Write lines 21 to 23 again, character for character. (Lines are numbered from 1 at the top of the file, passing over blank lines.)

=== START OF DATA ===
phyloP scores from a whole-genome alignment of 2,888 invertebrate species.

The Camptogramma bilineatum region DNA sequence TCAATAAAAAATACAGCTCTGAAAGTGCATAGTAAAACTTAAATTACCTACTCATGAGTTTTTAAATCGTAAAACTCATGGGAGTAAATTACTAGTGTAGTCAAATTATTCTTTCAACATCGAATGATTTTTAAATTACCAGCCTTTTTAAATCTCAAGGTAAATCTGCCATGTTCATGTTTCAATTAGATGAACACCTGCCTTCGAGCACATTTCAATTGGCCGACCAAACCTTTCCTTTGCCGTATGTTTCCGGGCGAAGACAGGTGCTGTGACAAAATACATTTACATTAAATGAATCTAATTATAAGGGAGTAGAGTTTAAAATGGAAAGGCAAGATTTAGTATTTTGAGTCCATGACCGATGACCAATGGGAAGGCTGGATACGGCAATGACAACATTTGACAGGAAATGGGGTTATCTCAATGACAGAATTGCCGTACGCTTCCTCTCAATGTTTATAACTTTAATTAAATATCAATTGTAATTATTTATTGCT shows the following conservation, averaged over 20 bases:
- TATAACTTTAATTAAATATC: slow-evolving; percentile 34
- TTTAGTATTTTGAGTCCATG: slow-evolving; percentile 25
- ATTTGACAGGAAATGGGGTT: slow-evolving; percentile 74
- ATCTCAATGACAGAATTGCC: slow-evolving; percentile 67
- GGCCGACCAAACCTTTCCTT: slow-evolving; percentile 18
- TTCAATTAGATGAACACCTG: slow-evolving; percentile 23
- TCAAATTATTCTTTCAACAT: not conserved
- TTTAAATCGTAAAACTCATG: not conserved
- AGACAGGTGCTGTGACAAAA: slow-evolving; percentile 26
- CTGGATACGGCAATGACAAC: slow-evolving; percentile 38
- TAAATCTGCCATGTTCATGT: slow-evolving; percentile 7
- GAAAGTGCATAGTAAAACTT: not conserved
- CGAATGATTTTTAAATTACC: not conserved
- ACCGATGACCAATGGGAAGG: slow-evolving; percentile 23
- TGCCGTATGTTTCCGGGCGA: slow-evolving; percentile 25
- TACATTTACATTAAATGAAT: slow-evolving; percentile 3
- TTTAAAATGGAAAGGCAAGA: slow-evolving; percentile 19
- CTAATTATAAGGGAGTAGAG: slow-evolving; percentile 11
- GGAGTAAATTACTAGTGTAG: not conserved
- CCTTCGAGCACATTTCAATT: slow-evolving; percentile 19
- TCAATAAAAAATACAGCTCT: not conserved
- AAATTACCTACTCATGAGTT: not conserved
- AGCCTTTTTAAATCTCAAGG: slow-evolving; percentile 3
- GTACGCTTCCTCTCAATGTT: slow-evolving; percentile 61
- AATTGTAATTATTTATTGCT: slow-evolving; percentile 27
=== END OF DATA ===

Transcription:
- GGAGTAAATTACTAGTGTAG: not conserved
- CCTTCGAGCACATTTCAATT: slow-evolving; percentile 19
- TCAATAAAAAATACAGCTCT: not conserved